National Post | 8 March 2016
A Canadian co-authored study critical of the human papillomavirus vaccine (HPV) has now been permanently spiked by a prestigious medical journal, with one outside expert suggesting it contained numerous “gross errors.”
The small animal study had actually been accepted by Vaccine and published online, then pulled temporarily last month by the editor, who had it peer-reviewed a second time — an unusual sequence of events.
The paper concluded that mice injected with the Gardasil HPV vaccine exhibited behavioural abnormalities and suggested putting a curb on mass programs to immunize girls against the cancer-causing virus.
A new notice on the journal’s website says the article has been permanently withdrawn because of “serious concerns” about its scientific soundness and claims in it that are unjustified.
“The paper … has a seemingly excessive number of gross errors in both methodology and analysis,” said a scathing critique by one of three unnamed reviewers, described by the editor as international experts.
Other scientists had earlier panned the study. A top immunologist told the National Post last month it was “really a poor paper” that should never have been accepted.
But Yehuda Shoenfeld of Tel-Aviv University, the lead author who is known for research questioning the safety of vaccines, reacted angrily to the latest development.
He accusing the journal’s editor – Dr. Gregory Poland, a Mayo Clinic scientist — of having a conflict of interest because of work he has done for Merck, Gardasil’s manufacturer.
The researchers may even consider legal action against Vaccine, Shoenfeld told the National Post in an email exchange.
“This reflects an unusually unorthodox and unprofessional conduct from the journal and seems to be part of a pharmaceutical industry push-back to any critique of the Gardasil vaccine,” he wrote in a letter to Poland.
“To simply retract a paper which reports a result that one does not like makes a mockery of the whole review process.”
‘To simply retract a paper which reports a result that one does not like makes a mockery of the whole review process’
Poland has disclosed that he is chairman of the safety-evaluation committee for Merck’s investigational vaccine trials, and does consulting for the company.
Shoenfeld’s study was sponsored by the Dwoskin Foundation, a U.S. charity that mostly funds research on purported vaccine safety problems.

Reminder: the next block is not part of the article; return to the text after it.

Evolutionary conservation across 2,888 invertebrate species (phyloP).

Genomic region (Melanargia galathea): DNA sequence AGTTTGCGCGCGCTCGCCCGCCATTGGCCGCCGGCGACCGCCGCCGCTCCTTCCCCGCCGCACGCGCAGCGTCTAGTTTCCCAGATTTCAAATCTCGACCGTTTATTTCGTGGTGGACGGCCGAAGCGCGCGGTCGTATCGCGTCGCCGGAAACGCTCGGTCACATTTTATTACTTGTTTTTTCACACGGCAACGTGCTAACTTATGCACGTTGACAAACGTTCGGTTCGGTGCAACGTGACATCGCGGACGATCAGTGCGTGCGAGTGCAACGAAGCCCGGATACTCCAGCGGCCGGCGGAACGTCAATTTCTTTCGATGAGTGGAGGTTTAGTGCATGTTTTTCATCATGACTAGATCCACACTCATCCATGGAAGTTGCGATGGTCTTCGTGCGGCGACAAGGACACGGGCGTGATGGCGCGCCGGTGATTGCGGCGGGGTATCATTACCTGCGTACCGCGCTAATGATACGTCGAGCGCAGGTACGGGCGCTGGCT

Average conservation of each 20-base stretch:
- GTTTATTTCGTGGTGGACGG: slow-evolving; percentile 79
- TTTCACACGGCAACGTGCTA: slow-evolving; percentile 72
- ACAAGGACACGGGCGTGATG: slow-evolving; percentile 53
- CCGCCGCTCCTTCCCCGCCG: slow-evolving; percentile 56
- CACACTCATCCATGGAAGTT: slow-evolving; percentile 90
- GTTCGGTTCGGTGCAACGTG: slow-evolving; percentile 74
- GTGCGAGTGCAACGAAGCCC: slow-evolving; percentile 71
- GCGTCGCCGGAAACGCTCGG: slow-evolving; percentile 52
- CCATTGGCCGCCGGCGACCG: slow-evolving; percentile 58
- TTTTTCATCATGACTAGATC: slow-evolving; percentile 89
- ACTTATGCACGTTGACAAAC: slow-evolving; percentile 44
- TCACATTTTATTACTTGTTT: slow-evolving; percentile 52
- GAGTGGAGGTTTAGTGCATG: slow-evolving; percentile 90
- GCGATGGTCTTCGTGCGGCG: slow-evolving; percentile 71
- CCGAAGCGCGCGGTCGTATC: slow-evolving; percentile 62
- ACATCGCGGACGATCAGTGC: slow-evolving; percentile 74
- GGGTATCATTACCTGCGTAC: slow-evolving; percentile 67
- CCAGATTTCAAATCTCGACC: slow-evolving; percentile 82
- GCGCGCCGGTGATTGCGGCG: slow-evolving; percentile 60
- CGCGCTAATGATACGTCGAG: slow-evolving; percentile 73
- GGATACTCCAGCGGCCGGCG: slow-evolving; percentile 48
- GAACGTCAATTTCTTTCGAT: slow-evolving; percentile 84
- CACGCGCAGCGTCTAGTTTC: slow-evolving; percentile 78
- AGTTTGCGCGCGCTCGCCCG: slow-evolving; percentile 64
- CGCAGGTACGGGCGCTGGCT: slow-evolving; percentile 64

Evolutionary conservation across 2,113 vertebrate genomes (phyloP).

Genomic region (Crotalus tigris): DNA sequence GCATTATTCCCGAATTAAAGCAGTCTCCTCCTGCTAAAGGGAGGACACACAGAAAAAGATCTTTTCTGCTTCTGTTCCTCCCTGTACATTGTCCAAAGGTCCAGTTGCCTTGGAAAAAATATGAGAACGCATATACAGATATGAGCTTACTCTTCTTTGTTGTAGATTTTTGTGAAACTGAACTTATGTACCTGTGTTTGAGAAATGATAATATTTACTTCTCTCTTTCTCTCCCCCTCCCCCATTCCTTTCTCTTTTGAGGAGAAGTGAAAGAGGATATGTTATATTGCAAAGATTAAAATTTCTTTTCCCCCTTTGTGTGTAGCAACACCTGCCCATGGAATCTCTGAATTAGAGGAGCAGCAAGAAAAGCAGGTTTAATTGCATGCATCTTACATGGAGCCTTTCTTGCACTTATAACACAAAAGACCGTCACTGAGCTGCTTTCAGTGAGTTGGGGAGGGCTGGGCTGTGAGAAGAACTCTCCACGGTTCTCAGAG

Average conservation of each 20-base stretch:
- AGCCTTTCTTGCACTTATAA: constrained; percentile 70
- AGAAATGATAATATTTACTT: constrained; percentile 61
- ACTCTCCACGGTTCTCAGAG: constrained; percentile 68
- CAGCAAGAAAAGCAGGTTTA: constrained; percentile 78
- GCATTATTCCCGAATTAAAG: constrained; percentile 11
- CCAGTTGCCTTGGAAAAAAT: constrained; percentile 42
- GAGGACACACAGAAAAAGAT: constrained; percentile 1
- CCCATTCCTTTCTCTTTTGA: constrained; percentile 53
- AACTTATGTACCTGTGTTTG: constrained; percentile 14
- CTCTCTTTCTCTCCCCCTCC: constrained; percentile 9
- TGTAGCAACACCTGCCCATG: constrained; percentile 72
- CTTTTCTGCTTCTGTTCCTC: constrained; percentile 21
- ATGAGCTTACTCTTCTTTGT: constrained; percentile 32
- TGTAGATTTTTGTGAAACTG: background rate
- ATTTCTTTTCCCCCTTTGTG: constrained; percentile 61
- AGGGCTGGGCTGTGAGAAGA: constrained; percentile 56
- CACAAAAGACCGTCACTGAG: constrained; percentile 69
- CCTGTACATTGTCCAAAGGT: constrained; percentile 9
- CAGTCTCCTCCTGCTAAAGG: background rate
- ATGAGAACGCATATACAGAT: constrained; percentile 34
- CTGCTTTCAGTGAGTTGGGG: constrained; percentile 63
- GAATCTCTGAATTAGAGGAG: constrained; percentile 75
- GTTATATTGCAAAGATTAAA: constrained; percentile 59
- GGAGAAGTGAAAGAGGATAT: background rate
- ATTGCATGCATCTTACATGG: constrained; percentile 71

Poland said by email he would not comment on the episode, but the conflict-of-interest charge was “without basis,” given that the paper was killed after a review by external experts.
The two types of HPV vaccine now on the market have been shown effective at preventing strains of the virus causing 70 per cent of cervical cancers. About 1,500 Canadian women are diagnosed with the cancer annually, 380 dying from it.
Large studies of recipients worldwide – including one published this month on 200,000 Alberta girls who got the shots — have found no sign of serious safety problems. Infectious-disease, public-health and oncology doctors and scientists are virtually unanimous in supporting the product.
The two University of British Columbia researchers who contributed to the HPV paper — Christopher Shaw of UBC’s ophthalmology department and post-doctoral fellow Lucija Tomljenovic — are well known for work that has linked vaccines to neurological problems.
Shaw said the second round of reviews of the paper contained some valid points that the authors could have addressed if given a chance, and some “trivial” criticisms. None should have doomed the study, he said.
“It is pretty hard to ignore the subject of the article (Gardasil) and Dr. Poland’s ties to Merck,” he said Tuesday.
But his research, which is also heavily backed by Dwoskin, has come under question before, with the World Health Organization and a U.S. Centers for Disease Control committee publishing tough critiques.
The UBC pair and their Israeli colleagues are scientific outliers, producing questionable research that can needlessly scare parents, said Dr. Monika Naus, medical director of the B.C. Centre for Disease Control’s immunization programs.
“It’s one thing when a member of the public stands up on a soap box,” she said. “(But) this is irresponsible science by scientists. These are people who have PhDs behind their names … It causes fear.”